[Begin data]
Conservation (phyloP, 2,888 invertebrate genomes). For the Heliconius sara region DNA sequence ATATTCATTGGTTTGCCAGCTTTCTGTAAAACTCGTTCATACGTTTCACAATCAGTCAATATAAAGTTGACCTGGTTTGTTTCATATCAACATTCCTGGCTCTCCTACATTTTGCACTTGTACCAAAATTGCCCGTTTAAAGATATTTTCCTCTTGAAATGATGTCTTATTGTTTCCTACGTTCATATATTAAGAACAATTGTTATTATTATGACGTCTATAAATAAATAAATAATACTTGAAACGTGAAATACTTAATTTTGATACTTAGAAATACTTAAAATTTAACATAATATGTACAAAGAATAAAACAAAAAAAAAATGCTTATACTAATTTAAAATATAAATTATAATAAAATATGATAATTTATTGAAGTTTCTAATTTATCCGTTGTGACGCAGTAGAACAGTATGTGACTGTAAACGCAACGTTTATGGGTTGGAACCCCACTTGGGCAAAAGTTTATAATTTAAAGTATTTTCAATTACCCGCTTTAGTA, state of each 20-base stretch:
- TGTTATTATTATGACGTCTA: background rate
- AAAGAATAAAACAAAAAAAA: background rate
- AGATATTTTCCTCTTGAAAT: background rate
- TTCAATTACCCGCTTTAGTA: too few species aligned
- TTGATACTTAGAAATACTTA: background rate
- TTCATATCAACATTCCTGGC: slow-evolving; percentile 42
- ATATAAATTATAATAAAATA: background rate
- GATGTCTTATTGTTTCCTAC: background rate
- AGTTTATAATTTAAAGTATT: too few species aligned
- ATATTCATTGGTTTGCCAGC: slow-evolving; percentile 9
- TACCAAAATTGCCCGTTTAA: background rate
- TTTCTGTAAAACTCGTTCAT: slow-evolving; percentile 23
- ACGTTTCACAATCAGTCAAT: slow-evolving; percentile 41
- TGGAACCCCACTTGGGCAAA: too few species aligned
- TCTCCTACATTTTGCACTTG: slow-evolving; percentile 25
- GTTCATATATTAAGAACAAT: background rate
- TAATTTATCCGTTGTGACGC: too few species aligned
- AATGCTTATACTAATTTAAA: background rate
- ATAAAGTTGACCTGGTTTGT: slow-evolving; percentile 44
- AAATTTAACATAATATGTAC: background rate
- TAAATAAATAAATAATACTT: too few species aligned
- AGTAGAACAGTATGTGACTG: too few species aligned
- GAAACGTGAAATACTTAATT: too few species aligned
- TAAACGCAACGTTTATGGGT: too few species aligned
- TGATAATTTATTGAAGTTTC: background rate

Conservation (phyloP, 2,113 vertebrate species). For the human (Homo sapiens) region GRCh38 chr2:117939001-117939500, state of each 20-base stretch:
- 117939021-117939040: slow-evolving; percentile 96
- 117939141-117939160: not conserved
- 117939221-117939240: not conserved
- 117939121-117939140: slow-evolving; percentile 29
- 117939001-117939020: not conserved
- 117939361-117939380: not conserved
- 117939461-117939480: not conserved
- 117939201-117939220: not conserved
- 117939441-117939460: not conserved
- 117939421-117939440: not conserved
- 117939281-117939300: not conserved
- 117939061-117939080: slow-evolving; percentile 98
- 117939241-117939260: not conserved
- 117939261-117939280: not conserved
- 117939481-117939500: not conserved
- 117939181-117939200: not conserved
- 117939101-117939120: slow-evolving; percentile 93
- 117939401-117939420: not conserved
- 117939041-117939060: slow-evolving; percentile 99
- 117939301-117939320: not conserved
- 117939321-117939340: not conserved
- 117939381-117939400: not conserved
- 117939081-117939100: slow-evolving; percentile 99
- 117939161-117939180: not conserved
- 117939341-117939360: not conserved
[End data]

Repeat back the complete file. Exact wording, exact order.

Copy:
Conservation (phyloP, 2,888 invertebrate genomes). For the Heliconius sara region DNA sequence ATATTCATTGGTTTGCCAGCTTTCTGTAAAACTCGTTCATACGTTTCACAATCAGTCAATATAAAGTTGACCTGGTTTGTTTCATATCAACATTCCTGGCTCTCCTACATTTTGCACTTGTACCAAAATTGCCCGTTTAAAGATATTTTCCTCTTGAAATGATGTCTTATTGTTTCCTACGTTCATATATTAAGAACAATTGTTATTATTATGACGTCTATAAATAAATAAATAATACTTGAAACGTGAAATACTTAATTTTGATACTTAGAAATACTTAAAATTTAACATAATATGTACAAAGAATAAAACAAAAAAAAAATGCTTATACTAATTTAAAATATAAATTATAATAAAATATGATAATTTATTGAAGTTTCTAATTTATCCGTTGTGACGCAGTAGAACAGTATGTGACTGTAAACGCAACGTTTATGGGTTGGAACCCCACTTGGGCAAAAGTTTATAATTTAAAGTATTTTCAATTACCCGCTTTAGTA, state of each 20-base stretch:
- TGTTATTATTATGACGTCTA: background rate
- AAAGAATAAAACAAAAAAAA: background rate
- AGATATTTTCCTCTTGAAAT: background rate
- TTCAATTACCCGCTTTAGTA: too few species aligned
- TTGATACTTAGAAATACTTA: background rate
- TTCATATCAACATTCCTGGC: slow-evolving; percentile 42
- ATATAAATTATAATAAAATA: background rate
- GATGTCTTATTGTTTCCTAC: background rate
- AGTTTATAATTTAAAGTATT: too few species aligned
- ATATTCATTGGTTTGCCAGC: slow-evolving; percentile 9
- TACCAAAATTGCCCGTTTAA: background rate
- TTTCTGTAAAACTCGTTCAT: slow-evolving; percentile 23
- ACGTTTCACAATCAGTCAAT: slow-evolving; percentile 41
- TGGAACCCCACTTGGGCAAA: too few species aligned
- TCTCCTACATTTTGCACTTG: slow-evolving; percentile 25
- GTTCATATATTAAGAACAAT: background rate
- TAATTTATCCGTTGTGACGC: too few species aligned
- AATGCTTATACTAATTTAAA: background rate
- ATAAAGTTGACCTGGTTTGT: slow-evolving; percentile 44
- AAATTTAACATAATATGTAC: background rate
- TAAATAAATAAATAATACTT: too few species aligned
- AGTAGAACAGTATGTGACTG: too few species aligned
- GAAACGTGAAATACTTAATT: too few species aligned
- TAAACGCAACGTTTATGGGT: too few species aligned
- TGATAATTTATTGAAGTTTC: background rate

Conservation (phyloP, 2,113 vertebrate species). For the human (Homo sapiens) region GRCh38 chr2:117939001-117939500, state of each 20-base stretch:
- 117939021-117939040: slow-evolving; percentile 96
- 117939141-117939160: not conserved
- 117939221-117939240: not conserved
- 117939121-117939140: slow-evolving; percentile 29
- 117939001-117939020: not conserved
- 117939361-117939380: not conserved
- 117939461-117939480: not conserved
- 117939201-117939220: not conserved
- 117939441-117939460: not conserved
- 117939421-117939440: not conserved
- 117939281-117939300: not conserved
- 117939061-117939080: slow-evolving; percentile 98
- 117939241-117939260: not conserved
- 117939261-117939280: not conserved
- 117939481-117939500: not conserved
- 117939181-117939200: not conserved
- 117939101-117939120: slow-evolving; percentile 93
- 117939401-117939420: not conserved
- 117939041-117939060: slow-evolving; percentile 99
- 117939301-117939320: not conserved
- 117939321-117939340: not conserved
- 117939381-117939400: not conserved
- 117939081-117939100: slow-evolving; percentile 99
- 117939161-117939180: not conserved
- 117939341-117939360: not conserved